Wednesday, November 23, 2011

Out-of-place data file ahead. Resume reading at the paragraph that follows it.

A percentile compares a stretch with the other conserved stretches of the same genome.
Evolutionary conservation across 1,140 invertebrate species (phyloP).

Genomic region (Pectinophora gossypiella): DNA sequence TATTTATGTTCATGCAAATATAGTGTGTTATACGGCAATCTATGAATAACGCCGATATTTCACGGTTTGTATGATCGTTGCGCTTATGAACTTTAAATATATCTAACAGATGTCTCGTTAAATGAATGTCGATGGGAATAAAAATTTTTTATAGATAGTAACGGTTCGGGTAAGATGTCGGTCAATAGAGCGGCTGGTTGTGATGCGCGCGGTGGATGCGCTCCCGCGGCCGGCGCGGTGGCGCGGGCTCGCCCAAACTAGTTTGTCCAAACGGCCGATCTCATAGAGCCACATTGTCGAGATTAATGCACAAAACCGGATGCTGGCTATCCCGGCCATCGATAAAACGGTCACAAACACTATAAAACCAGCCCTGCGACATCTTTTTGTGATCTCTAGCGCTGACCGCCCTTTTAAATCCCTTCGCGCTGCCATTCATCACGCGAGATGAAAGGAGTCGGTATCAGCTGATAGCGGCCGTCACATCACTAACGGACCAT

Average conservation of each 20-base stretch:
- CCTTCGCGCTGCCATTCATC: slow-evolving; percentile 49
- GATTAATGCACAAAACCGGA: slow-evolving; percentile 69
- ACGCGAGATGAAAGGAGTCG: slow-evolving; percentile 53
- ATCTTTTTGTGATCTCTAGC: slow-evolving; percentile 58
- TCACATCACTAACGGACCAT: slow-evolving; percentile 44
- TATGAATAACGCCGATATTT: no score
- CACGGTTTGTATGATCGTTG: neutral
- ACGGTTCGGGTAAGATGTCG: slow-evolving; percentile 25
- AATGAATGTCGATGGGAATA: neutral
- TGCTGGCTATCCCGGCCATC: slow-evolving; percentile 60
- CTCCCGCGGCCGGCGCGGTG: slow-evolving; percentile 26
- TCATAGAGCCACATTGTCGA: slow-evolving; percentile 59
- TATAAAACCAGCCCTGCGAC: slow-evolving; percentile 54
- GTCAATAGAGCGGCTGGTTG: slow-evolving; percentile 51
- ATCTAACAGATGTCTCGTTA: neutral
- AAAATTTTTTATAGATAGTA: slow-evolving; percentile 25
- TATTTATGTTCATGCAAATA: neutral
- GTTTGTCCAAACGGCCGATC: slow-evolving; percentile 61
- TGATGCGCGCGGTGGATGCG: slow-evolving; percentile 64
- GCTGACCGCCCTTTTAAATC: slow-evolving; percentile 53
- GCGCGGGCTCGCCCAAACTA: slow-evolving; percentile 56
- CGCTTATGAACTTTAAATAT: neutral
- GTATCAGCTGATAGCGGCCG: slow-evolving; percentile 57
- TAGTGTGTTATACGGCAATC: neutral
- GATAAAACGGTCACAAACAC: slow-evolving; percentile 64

The day was breaking. There was still the tooth of the moon in the sky and that black fringe of storm, and she could hear the high slosh in the creek, the endless running forward to the sea. When she reached the footbridge, she stood for a moment and looked back toward the house—the big rectangle and the small one, the twin chimneys, the unsunk roof sloping forthright in two directions, the garden like a moat. Slick and stone and root.Steam had come in, a funnel of gnats and mosquitoes, the sudden gray heart of a squirrel on a limb above her head. Becca imagined the boy fishing for marlin in the stream, or sleeping on a bed of hawk-tail feathers. She imagined him alone in that room, that empty mirror, that barrette balanced on the apple’s glass stem, that jar of honey. The trees unfurled, a belligerent green. The crows were thick as thieves. On the prickle of the forest floor, Becca saw the wet back of a single beetle catching a nick of sun.